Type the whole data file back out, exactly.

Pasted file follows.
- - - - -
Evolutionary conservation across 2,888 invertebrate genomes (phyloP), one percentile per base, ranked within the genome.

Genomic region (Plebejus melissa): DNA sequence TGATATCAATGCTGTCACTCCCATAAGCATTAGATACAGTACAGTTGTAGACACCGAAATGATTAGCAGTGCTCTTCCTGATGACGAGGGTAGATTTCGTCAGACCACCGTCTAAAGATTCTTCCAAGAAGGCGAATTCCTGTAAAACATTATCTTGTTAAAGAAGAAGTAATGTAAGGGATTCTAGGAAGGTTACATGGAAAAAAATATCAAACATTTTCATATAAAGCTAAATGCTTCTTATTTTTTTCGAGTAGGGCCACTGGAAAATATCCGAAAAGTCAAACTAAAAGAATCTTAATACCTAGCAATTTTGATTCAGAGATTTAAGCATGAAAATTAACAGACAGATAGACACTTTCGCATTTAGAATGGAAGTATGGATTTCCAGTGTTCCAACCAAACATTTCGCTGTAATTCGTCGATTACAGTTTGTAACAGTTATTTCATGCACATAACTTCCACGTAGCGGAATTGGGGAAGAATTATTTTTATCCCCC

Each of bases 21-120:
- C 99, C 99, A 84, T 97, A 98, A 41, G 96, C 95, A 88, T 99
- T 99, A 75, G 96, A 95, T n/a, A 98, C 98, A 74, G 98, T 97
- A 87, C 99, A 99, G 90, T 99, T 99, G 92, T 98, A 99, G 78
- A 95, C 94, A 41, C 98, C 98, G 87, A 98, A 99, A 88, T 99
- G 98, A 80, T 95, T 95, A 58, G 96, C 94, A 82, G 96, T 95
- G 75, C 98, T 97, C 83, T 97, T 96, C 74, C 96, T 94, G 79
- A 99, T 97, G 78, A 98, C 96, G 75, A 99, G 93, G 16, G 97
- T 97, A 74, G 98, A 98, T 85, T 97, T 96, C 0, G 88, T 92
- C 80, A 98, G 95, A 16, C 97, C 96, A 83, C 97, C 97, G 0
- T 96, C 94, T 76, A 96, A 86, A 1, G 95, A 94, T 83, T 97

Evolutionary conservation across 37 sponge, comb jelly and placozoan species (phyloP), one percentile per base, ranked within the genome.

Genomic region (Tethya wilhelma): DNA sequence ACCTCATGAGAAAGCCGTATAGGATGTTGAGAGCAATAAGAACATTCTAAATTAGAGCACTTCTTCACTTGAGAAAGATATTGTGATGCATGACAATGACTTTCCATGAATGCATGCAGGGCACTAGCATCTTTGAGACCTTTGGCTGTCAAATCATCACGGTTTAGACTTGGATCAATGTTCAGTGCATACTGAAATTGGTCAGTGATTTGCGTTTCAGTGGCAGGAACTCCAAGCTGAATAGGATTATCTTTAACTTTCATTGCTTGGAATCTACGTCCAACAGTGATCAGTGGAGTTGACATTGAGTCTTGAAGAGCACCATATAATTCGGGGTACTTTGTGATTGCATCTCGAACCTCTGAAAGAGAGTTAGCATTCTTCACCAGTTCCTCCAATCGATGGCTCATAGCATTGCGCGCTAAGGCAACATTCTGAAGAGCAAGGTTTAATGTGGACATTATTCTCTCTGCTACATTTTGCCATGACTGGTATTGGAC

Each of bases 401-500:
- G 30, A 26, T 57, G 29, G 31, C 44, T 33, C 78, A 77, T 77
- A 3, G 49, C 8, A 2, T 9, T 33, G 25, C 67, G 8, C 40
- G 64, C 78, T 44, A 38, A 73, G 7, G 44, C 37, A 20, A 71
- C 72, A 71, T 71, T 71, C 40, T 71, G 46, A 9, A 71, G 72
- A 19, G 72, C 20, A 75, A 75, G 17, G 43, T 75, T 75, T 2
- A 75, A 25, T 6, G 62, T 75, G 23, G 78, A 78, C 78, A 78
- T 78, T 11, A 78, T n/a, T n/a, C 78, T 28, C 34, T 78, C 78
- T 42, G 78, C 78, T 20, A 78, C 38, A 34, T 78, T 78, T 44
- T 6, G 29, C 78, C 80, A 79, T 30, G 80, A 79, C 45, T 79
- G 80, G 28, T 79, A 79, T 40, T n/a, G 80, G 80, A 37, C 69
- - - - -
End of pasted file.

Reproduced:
Evolutionary conservation across 2,888 invertebrate genomes (phyloP), one percentile per base, ranked within the genome.

Genomic region (Plebejus melissa): DNA sequence TGATATCAATGCTGTCACTCCCATAAGCATTAGATACAGTACAGTTGTAGACACCGAAATGATTAGCAGTGCTCTTCCTGATGACGAGGGTAGATTTCGTCAGACCACCGTCTAAAGATTCTTCCAAGAAGGCGAATTCCTGTAAAACATTATCTTGTTAAAGAAGAAGTAATGTAAGGGATTCTAGGAAGGTTACATGGAAAAAAATATCAAACATTTTCATATAAAGCTAAATGCTTCTTATTTTTTTCGAGTAGGGCCACTGGAAAATATCCGAAAAGTCAAACTAAAAGAATCTTAATACCTAGCAATTTTGATTCAGAGATTTAAGCATGAAAATTAACAGACAGATAGACACTTTCGCATTTAGAATGGAAGTATGGATTTCCAGTGTTCCAACCAAACATTTCGCTGTAATTCGTCGATTACAGTTTGTAACAGTTATTTCATGCACATAACTTCCACGTAGCGGAATTGGGGAAGAATTATTTTTATCCCCC

Each of bases 21-120:
- C 99, C 99, A 84, T 97, A 98, A 41, G 96, C 95, A 88, T 99
- T 99, A 75, G 96, A 95, T n/a, A 98, C 98, A 74, G 98, T 97
- A 87, C 99, A 99, G 90, T 99, T 99, G 92, T 98, A 99, G 78
- A 95, C 94, A 41, C 98, C 98, G 87, A 98, A 99, A 88, T 99
- G 98, A 80, T 95, T 95, A 58, G 96, C 94, A 82, G 96, T 95
- G 75, C 98, T 97, C 83, T 97, T 96, C 74, C 96, T 94, G 79
- A 99, T 97, G 78, A 98, C 96, G 75, A 99, G 93, G 16, G 97
- T 97, A 74, G 98, A 98, T 85, T 97, T 96, C 0, G 88, T 92
- C 80, A 98, G 95, A 16, C 97, C 96, A 83, C 97, C 97, G 0
- T 96, C 94, T 76, A 96, A 86, A 1, G 95, A 94, T 83, T 97

Evolutionary conservation across 37 sponge, comb jelly and placozoan species (phyloP), one percentile per base, ranked within the genome.

Genomic region (Tethya wilhelma): DNA sequence ACCTCATGAGAAAGCCGTATAGGATGTTGAGAGCAATAAGAACATTCTAAATTAGAGCACTTCTTCACTTGAGAAAGATATTGTGATGCATGACAATGACTTTCCATGAATGCATGCAGGGCACTAGCATCTTTGAGACCTTTGGCTGTCAAATCATCACGGTTTAGACTTGGATCAATGTTCAGTGCATACTGAAATTGGTCAGTGATTTGCGTTTCAGTGGCAGGAACTCCAAGCTGAATAGGATTATCTTTAACTTTCATTGCTTGGAATCTACGTCCAACAGTGATCAGTGGAGTTGACATTGAGTCTTGAAGAGCACCATATAATTCGGGGTACTTTGTGATTGCATCTCGAACCTCTGAAAGAGAGTTAGCATTCTTCACCAGTTCCTCCAATCGATGGCTCATAGCATTGCGCGCTAAGGCAACATTCTGAAGAGCAAGGTTTAATGTGGACATTATTCTCTCTGCTACATTTTGCCATGACTGGTATTGGAC

Each of bases 401-500:
- G 30, A 26, T 57, G 29, G 31, C 44, T 33, C 78, A 77, T 77
- A 3, G 49, C 8, A 2, T 9, T 33, G 25, C 67, G 8, C 40
- G 64, C 78, T 44, A 38, A 73, G 7, G 44, C 37, A 20, A 71
- C 72, A 71, T 71, T 71, C 40, T 71, G 46, A 9, A 71, G 72
- A 19, G 72, C 20, A 75, A 75, G 17, G 43, T 75, T 75, T 2
- A 75, A 25, T 6, G 62, T 75, G 23, G 78, A 78, C 78, A 78
- T 78, T 11, A 78, T n/a, T n/a, C 78, T 28, C 34, T 78, C 78
- T 42, G 78, C 78, T 20, A 78, C 38, A 34, T 78, T 78, T 44
- T 6, G 29, C 78, C 80, A 79, T 30, G 80, A 79, C 45, T 79
- G 80, G 28, T 79, A 79, T 40, T n/a, G 80, G 80, A 37, C 69